I think it’s important to use technology in the right way for the right project.

The next stage is where we start animating in more detail, between the blocking, making smooth animations. We also start adding secondary animation, the subtle details that create realism and emotion. During this process there is a lot of back and forth with our FX department, the artists that will run the necessary simulations required for muscle and skin deformations, cloth simulations, etc. After simulating, we often have to adjust objects using manual animation to make sure it all works together in a coherent way.

This entire process is lead by an animation lead or animation director. These are skilled artists that can direct an animation team in achieving the desired results, breaking down animations into manageable chunks and are able to identify what works and what gets the message across.

  

How do you design an animated character that will resonate on screen? How do you tailor your character to an audience?

It all comes down to the story you want to tell and what kind of personality you want your character to have. Is it supposed to be funny or does it have to be scary? Is it photo-real or cartoony? Which audience are you trying to reach - children or adults?

When designing something using CG (because it doesn’t exist in real life) we always ground the design in real-world elements and references.

These are all questions that need to be answered before production starts and this will inform the path to take. When designing your character you have to keep in mind all the next steps in the process as well, how a character will move will also determine how it has to be modeled. Do we stick to the forces of nature or can our character move in impossible ways? If our character is cartoony and can be animated in stretchy ways, what happens to properties of the surface that stretches? All these things have to be all thought out so that it all makes sense when it comes together in the end.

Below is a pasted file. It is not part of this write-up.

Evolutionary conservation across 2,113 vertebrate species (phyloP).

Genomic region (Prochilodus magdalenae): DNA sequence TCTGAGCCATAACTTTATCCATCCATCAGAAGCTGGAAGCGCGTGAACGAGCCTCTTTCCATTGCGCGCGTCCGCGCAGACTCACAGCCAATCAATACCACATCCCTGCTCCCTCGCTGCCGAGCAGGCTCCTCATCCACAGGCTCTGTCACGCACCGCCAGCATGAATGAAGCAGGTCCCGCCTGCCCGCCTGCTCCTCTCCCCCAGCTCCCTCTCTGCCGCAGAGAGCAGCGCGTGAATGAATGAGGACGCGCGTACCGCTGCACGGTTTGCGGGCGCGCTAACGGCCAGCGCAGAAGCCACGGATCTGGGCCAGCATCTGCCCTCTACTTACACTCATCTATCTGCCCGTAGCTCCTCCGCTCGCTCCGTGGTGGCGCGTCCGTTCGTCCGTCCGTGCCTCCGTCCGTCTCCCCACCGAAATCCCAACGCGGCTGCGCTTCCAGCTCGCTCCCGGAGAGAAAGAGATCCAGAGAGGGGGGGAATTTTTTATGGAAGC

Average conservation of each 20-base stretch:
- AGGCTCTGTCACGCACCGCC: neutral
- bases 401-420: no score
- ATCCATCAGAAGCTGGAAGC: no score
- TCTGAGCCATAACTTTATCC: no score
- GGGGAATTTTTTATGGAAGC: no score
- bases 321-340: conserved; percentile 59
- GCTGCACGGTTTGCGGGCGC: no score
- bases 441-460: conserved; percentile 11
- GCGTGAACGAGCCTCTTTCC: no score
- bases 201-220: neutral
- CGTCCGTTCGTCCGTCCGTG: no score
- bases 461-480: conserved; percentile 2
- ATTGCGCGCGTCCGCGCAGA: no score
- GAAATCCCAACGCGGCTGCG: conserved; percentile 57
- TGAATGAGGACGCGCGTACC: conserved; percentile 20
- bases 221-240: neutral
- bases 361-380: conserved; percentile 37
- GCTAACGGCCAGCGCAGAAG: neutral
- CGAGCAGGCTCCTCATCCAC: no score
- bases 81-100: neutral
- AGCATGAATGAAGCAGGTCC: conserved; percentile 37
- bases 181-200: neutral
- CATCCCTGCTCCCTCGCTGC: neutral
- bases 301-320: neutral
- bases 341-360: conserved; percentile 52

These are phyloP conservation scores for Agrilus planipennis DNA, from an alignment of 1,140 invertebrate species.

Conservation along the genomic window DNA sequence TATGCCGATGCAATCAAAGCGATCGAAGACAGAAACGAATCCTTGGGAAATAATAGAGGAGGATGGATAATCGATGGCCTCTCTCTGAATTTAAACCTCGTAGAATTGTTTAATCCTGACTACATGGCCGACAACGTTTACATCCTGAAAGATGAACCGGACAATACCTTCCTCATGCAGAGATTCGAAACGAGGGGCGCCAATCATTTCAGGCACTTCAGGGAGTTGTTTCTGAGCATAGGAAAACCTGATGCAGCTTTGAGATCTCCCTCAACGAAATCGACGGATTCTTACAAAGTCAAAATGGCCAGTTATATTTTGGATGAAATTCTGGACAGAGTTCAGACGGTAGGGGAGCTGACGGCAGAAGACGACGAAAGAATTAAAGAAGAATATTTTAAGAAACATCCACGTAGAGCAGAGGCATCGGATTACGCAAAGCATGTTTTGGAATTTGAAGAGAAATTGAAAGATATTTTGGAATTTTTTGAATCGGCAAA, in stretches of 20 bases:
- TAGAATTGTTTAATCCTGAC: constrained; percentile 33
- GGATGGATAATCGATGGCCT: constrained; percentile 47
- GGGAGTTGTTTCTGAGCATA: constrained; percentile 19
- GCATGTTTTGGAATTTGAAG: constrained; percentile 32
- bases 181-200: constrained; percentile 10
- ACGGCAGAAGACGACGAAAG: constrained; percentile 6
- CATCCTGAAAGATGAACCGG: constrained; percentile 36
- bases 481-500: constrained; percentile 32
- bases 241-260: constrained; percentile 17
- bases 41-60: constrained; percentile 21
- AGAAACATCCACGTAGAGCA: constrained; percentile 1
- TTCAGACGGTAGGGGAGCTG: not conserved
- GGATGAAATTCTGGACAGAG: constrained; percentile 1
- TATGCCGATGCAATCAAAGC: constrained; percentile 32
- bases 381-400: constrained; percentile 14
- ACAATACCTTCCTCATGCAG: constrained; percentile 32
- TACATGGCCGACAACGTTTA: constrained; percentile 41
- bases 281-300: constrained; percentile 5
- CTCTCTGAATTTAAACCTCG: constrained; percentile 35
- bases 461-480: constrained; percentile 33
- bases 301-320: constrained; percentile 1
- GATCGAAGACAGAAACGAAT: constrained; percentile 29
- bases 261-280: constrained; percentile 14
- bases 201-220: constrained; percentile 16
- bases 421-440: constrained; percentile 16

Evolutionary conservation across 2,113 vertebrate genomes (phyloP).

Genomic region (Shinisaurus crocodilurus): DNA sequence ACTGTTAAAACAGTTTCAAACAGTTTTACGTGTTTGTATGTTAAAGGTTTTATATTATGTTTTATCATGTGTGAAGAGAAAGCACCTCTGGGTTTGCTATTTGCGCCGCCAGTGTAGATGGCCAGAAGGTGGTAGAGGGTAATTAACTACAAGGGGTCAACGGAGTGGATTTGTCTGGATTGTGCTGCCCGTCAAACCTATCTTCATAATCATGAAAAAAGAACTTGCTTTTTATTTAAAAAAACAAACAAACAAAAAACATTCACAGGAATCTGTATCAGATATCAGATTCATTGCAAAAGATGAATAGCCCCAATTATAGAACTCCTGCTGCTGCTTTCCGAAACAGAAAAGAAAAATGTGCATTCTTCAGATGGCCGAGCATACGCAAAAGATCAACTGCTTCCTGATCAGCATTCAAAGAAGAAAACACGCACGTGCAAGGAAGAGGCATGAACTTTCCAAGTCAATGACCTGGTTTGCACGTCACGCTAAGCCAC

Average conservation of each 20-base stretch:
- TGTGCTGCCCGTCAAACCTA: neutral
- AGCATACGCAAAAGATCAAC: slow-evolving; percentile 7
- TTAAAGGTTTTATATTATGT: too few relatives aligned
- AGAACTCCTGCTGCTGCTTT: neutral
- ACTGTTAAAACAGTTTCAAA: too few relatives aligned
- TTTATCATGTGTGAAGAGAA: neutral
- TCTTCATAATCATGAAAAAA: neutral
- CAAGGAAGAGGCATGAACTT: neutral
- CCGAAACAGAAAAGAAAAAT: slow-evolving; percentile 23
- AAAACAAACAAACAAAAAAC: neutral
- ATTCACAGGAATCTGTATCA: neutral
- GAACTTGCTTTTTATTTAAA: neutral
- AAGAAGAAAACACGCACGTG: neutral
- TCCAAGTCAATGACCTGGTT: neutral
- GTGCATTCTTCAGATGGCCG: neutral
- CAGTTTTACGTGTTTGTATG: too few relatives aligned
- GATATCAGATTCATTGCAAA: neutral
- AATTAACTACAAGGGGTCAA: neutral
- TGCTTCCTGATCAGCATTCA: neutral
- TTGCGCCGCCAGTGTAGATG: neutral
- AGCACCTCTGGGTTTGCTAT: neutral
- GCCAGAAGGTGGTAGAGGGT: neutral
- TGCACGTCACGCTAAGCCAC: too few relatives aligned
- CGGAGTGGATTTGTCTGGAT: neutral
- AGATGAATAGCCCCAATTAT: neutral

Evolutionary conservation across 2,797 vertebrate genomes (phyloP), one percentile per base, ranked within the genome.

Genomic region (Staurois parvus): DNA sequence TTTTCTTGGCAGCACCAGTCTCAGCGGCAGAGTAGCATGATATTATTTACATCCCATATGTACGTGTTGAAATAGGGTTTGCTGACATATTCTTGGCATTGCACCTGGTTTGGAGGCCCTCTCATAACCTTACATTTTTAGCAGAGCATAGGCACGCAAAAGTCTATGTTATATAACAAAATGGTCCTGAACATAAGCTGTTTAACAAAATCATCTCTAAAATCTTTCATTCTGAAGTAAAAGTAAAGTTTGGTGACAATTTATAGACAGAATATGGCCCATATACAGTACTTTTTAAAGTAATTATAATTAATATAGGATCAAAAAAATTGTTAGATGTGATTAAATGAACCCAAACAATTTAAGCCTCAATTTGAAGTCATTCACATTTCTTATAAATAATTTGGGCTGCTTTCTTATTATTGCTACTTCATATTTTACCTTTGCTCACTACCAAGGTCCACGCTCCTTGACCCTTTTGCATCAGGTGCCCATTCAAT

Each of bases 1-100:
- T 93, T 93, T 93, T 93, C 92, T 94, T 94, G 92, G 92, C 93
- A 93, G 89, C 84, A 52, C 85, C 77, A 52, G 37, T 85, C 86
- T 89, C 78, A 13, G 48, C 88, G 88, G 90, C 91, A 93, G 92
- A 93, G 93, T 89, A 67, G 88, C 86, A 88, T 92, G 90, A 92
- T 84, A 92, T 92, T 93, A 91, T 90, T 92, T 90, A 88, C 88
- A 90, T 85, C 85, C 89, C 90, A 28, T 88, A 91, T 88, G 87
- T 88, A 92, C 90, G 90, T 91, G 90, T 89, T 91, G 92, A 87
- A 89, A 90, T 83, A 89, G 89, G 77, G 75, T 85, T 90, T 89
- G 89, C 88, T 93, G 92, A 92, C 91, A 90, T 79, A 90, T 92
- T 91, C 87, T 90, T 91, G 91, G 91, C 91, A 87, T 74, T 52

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What’s the most innovative piece of VFX you’ve seen recently? What did you like about it?

There have been so many cool things released lately it’s hard to choose one, but the innovations that interest me the most right now are the pieces involving machine learning and other AI solutions. Machine learning is still in its early days when talking about VFX, but you can already see how it’s influencing the industry. I believe this is just the start and machine learning will become more and more important in the VFX pipeline. 

Viewers can easily tell when something looks fake but identifying what exactly it is and how to fix it is something that is a lot harder. 

It will not only be able to make repetitive tasks like roto and tracking more automated, it has also started to influence rendering and animation workflows and I believe it’s the key to make photo-real CG humans in time and budget-friendly ways. Machine learning has the ability to capture a full performance in such a way that previous techniques haven’t been able to. You can already see this with the scary realism of some of the deep fakes out there.

 

If you could live in a cartoon/CG-based world...which would it be?

I’m not sure if I would like to live in a cartoony world...but Ratatouille has always been one of my favorite animated movies and let’s not forget the one that started it all Toy Story.